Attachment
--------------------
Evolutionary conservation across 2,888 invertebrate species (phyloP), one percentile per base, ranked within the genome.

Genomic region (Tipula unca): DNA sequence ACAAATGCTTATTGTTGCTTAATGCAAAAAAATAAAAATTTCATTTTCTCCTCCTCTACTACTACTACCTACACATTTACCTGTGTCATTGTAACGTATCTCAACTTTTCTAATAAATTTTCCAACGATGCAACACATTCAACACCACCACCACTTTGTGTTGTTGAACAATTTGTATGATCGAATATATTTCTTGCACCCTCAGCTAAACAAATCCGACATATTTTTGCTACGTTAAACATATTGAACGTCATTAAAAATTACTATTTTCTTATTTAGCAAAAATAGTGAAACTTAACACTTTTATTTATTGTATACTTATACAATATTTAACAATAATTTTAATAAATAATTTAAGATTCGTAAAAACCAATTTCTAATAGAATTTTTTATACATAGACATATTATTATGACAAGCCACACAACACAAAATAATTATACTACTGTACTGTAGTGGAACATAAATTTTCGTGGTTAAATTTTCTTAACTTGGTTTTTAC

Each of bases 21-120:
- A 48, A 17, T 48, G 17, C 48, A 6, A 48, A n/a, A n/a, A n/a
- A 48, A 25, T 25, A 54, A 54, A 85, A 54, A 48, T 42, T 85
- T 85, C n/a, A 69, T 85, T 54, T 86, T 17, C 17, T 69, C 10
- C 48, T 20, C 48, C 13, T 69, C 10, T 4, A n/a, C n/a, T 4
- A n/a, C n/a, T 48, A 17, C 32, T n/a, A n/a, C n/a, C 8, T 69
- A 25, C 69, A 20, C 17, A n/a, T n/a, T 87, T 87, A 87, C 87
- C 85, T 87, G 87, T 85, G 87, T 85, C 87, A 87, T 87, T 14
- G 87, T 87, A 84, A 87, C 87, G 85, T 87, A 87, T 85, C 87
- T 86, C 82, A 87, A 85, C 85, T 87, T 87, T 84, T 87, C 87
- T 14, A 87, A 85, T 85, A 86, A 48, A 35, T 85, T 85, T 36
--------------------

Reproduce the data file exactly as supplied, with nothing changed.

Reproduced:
Evolutionary conservation across 2,888 invertebrate species (phyloP), one percentile per base, ranked within the genome.

Genomic region (Tipula unca): DNA sequence ACAAATGCTTATTGTTGCTTAATGCAAAAAAATAAAAATTTCATTTTCTCCTCCTCTACTACTACTACCTACACATTTACCTGTGTCATTGTAACGTATCTCAACTTTTCTAATAAATTTTCCAACGATGCAACACATTCAACACCACCACCACTTTGTGTTGTTGAACAATTTGTATGATCGAATATATTTCTTGCACCCTCAGCTAAACAAATCCGACATATTTTTGCTACGTTAAACATATTGAACGTCATTAAAAATTACTATTTTCTTATTTAGCAAAAATAGTGAAACTTAACACTTTTATTTATTGTATACTTATACAATATTTAACAATAATTTTAATAAATAATTTAAGATTCGTAAAAACCAATTTCTAATAGAATTTTTTATACATAGACATATTATTATGACAAGCCACACAACACAAAATAATTATACTACTGTACTGTAGTGGAACATAAATTTTCGTGGTTAAATTTTCTTAACTTGGTTTTTAC

Each of bases 21-120:
- A 48, A 17, T 48, G 17, C 48, A 6, A 48, A n/a, A n/a, A n/a
- A 48, A 25, T 25, A 54, A 54, A 85, A 54, A 48, T 42, T 85
- T 85, C n/a, A 69, T 85, T 54, T 86, T 17, C 17, T 69, C 10
- C 48, T 20, C 48, C 13, T 69, C 10, T 4, A n/a, C n/a, T 4
- A n/a, C n/a, T 48, A 17, C 32, T n/a, A n/a, C n/a, C 8, T 69
- A 25, C 69, A 20, C 17, A n/a, T n/a, T 87, T 87, A 87, C 87
- C 85, T 87, G 87, T 85, G 87, T 85, C 87, A 87, T 87, T 14
- G 87, T 87, A 84, A 87, C 87, G 85, T 87, A 87, T 85, C 87
- T 86, C 82, A 87, A 85, C 85, T 87, T 87, T 84, T 87, C 87
- T 14, A 87, A 85, T 85, A 86, A 48, A 35, T 85, T 85, T 36